Joseph Fiennes (Shakespeare in Love) stars as Martin Luther, the brilliant man of God whose defiant actions changed the world, in this epic, ravishingly beautiful (The New York Times)film that traces Luther's extraordina... more »ry and exhilarating quest for the people's liberation. Regional princes and the powerful Church wield a fast, firm and merciless grip on 16th-century Germany. But when Martin Luther issues a shocking challenge to their authority, the people declare him their new leaderand hero. Even when threatened with violent death, Luther refuses to back down, sparkinga bloody revolution that shakes the entire continent to its core.« less
"I saw this film in theaters last year and was awed by it.
First of all, the film is not anti-Catholic as some critics have said. It was made in Germany with the cooperation of the Catholic and Lutheran churches there. It is fact based and tells the truth about what happened. It may portray them in a bad light, but calling the film anti-Catholic would be like calling a film about the Holocaust anti-German.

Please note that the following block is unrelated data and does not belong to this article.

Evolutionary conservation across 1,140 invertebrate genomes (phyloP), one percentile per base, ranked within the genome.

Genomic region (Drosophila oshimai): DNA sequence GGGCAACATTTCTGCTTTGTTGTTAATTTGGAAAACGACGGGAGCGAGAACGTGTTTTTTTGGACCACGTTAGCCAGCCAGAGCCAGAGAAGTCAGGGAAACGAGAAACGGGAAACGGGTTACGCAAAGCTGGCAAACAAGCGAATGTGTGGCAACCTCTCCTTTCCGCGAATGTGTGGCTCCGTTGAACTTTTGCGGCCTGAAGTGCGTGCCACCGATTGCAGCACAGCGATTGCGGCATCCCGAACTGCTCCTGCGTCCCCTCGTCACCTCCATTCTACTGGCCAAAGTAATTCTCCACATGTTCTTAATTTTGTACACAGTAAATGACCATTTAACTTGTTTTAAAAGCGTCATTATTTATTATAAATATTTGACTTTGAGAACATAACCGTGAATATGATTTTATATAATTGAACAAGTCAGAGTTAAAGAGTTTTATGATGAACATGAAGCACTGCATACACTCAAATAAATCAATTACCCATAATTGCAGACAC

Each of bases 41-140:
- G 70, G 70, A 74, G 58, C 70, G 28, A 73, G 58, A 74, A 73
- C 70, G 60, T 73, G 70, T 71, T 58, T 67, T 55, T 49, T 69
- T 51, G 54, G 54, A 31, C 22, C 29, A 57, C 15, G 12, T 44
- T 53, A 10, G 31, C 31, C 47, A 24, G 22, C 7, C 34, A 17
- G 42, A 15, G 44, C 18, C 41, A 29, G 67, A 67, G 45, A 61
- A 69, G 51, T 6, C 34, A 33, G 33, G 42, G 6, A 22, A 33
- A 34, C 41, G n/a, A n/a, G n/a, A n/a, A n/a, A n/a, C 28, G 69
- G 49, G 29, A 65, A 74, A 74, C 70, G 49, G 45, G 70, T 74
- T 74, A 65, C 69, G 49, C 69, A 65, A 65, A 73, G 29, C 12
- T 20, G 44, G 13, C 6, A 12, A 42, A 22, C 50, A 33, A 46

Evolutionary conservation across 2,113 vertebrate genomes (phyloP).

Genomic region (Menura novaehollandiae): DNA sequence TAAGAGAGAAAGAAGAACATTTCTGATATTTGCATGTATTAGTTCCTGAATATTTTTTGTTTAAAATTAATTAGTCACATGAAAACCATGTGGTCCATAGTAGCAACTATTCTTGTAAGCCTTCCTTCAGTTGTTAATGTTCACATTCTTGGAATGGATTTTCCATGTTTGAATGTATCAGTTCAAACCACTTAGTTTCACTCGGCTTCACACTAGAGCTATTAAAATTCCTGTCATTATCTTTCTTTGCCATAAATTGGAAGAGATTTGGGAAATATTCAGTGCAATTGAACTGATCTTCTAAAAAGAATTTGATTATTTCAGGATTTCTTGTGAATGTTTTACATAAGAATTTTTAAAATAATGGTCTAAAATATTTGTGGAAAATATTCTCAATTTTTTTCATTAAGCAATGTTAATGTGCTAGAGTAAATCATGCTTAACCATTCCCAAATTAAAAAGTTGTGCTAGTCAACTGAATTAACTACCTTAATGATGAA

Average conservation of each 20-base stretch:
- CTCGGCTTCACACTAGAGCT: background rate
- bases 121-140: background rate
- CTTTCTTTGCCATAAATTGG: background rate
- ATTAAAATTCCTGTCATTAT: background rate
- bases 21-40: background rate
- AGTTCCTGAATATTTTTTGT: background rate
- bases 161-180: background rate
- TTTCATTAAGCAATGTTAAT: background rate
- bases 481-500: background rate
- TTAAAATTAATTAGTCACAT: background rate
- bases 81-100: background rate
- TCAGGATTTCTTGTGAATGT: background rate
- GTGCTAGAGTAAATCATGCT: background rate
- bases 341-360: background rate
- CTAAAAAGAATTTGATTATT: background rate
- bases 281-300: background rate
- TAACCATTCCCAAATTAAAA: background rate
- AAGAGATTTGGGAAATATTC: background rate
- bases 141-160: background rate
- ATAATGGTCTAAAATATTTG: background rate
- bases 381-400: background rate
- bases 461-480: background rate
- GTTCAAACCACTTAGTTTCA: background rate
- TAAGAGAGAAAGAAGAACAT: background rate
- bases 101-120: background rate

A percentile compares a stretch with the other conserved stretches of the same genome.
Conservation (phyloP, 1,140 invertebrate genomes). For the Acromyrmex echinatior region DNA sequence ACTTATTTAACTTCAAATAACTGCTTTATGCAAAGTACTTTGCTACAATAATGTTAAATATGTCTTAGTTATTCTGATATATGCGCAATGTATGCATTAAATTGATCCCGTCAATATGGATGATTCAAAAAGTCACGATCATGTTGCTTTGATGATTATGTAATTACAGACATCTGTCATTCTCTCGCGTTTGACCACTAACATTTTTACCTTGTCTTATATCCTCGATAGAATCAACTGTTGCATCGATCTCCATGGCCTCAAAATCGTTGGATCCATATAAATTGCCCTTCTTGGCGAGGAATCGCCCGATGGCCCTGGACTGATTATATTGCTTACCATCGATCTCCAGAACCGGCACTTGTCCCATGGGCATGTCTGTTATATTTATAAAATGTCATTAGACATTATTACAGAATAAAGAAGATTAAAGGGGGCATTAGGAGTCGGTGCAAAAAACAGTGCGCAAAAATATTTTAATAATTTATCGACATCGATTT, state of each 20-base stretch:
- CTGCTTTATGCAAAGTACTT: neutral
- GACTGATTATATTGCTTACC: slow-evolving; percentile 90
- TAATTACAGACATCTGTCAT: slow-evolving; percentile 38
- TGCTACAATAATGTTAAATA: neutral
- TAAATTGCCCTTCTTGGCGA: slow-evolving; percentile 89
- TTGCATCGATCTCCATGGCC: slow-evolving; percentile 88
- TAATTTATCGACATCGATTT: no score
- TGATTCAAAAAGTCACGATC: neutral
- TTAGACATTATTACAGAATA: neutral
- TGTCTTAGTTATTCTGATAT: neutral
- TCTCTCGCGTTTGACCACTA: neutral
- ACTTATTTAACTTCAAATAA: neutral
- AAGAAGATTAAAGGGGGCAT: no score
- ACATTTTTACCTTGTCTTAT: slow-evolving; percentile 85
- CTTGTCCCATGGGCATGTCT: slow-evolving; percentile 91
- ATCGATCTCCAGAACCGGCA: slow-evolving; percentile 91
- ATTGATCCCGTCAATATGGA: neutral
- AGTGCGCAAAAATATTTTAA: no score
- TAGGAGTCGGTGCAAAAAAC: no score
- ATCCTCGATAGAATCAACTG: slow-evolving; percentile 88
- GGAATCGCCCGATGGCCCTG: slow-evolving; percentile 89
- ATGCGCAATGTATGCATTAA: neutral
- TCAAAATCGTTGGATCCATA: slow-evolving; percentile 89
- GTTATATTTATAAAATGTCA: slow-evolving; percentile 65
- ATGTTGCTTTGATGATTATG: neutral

This film shows the brutality of the Spanish inquisition and their notoriously anti-Prosestant attacks. Another early Protestant, William Tyndale, was executed for heresy. His 'crime' was translating the Bible into English. Though the Catholic Church did do these things, they have apologized for it.
The film has stunning performances by Joseph Finnes (Ralph Finnes' brother)and Peter Ustinov in his last film role before his death.
On October 31, 1517 A.D. the door of the Wittenberg church had Luther's 95 theses nailed on it, and with that the door to religious freedom was opened. This film should be seen even by secular people because if it were not for Luther, there may have been no seperation of Church and state until many years later.
The film is an absolute must-see for those interested in the Protestant Reformation."
An amazing movie
Moderate Risk | Lakeland, Florida United States | 10/31/2004
(5 out of 5 stars)
"I have seen many Luther films over the years. They make him into a superhero. In many senses Luther was a superhero but he didn't set out to be one. What I like about this movie is it brings in other aspects such as the Peasant Revolution and the ensuing slaughter. This is avoided in other movies about Luther. Such topics are risky fare for those hoping to make Martin Luther perfect. After all, Luther's greatest supporters were directly connected to the carnage. The movie makes Luther human for once and this movie isn't one of those boring theological dissertations. Sir Peter Ustinov turns out a magnificent performance as Duke Frederick in this, his final film before his death. I saw this 3 times in the movies and would have seen it more had the movie remained in local theaters longer."
The Man Who Changed How We See God
Kevin L. Nenstiel | Kearney, Nebraska | 10/23/2003
(5 out of 5 stars)